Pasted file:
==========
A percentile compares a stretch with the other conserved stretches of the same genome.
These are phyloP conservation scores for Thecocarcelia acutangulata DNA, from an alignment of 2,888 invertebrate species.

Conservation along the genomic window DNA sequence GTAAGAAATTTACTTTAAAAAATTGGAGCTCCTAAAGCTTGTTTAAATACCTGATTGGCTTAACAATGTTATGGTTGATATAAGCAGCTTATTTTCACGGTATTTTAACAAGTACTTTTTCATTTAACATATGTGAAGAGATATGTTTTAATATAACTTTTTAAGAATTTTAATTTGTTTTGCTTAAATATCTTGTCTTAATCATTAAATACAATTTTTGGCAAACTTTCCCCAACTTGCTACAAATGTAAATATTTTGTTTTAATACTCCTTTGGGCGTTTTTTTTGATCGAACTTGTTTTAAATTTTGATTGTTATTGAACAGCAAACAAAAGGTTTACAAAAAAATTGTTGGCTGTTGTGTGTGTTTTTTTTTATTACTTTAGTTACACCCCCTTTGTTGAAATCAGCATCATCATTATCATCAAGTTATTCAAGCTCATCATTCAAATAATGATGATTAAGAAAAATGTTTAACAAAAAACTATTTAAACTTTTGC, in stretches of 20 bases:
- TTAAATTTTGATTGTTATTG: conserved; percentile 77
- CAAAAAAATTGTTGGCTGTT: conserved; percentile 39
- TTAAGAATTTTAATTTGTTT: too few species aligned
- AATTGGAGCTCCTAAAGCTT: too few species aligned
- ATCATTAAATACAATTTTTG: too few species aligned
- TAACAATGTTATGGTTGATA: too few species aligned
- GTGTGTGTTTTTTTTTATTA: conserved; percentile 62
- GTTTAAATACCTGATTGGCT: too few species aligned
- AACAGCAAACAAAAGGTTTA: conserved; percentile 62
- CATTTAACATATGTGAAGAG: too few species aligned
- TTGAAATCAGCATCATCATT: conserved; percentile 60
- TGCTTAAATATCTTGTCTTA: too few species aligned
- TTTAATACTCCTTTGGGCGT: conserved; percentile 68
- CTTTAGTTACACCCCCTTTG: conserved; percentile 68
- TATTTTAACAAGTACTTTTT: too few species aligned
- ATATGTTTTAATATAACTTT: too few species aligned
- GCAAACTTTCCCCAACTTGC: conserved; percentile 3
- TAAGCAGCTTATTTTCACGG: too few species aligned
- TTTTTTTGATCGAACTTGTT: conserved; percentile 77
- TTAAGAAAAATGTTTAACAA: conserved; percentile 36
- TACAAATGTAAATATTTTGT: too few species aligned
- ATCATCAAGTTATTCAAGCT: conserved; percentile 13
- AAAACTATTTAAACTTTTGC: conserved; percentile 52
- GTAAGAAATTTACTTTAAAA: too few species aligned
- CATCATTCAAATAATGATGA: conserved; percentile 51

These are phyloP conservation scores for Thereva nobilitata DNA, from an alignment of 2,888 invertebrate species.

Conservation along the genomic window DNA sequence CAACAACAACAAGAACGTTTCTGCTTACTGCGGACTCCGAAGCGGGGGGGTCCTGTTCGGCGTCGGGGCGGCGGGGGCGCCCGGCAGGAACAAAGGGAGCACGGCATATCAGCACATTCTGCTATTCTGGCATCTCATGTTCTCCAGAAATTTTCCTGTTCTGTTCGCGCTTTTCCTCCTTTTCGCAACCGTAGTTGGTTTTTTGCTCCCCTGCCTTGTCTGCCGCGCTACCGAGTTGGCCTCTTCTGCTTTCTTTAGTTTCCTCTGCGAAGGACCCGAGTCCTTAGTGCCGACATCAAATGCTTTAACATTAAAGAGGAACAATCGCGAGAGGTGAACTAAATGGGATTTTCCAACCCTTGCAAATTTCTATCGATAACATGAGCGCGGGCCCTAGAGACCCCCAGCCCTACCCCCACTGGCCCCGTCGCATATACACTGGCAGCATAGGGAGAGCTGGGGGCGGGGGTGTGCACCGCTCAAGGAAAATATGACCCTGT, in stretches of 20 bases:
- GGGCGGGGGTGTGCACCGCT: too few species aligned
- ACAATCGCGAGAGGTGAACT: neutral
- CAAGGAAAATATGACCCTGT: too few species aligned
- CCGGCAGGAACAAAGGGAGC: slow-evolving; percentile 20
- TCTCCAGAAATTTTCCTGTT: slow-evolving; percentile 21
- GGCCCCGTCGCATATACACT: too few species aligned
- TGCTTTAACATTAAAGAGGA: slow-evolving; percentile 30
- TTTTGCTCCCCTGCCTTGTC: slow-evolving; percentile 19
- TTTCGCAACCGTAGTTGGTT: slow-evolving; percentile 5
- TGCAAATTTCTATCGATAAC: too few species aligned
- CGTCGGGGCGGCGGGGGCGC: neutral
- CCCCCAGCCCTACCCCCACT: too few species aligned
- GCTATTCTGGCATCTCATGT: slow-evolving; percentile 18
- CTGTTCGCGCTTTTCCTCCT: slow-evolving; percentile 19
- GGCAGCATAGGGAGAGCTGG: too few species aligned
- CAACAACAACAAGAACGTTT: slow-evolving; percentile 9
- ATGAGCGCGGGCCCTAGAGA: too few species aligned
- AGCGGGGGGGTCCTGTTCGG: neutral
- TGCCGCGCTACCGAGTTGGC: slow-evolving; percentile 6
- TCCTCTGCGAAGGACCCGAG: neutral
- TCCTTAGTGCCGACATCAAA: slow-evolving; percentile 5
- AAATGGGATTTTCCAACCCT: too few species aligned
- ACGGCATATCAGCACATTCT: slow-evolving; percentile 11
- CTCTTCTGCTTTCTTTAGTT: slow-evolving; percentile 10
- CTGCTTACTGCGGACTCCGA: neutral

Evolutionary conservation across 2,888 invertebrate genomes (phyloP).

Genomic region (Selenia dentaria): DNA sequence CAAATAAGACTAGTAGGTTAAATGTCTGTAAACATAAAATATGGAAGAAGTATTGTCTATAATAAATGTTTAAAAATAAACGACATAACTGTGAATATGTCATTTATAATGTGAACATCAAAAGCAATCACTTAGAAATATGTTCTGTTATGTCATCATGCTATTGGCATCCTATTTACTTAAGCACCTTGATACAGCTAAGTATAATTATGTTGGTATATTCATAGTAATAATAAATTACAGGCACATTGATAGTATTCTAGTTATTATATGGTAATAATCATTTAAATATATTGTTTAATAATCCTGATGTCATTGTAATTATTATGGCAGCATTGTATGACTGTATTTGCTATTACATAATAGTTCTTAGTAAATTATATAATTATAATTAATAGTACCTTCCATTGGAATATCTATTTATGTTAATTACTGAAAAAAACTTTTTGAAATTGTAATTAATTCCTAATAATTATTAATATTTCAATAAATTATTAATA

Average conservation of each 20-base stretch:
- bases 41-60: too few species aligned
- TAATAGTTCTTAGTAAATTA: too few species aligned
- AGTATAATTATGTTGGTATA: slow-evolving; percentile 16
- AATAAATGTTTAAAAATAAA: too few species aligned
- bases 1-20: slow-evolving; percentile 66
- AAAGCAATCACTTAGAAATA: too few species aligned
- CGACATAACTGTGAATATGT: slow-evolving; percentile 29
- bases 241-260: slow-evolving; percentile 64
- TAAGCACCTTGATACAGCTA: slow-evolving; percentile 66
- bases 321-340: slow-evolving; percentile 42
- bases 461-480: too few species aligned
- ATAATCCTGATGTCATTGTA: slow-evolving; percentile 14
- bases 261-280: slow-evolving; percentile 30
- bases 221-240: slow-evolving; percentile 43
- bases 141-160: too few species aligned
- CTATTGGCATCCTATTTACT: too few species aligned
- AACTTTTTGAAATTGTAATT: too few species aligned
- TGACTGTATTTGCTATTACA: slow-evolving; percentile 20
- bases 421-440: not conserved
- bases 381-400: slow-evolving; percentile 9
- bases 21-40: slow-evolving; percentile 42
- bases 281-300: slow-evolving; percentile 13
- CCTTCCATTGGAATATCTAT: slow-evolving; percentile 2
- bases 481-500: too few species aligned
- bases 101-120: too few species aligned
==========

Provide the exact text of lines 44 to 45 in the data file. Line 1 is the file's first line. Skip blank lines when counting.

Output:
- CTGTTCGCGCTTTTCCTCCT: slow-evolving; percentile 19
- GGCAGCATAGGGAGAGCTGG: too few species aligned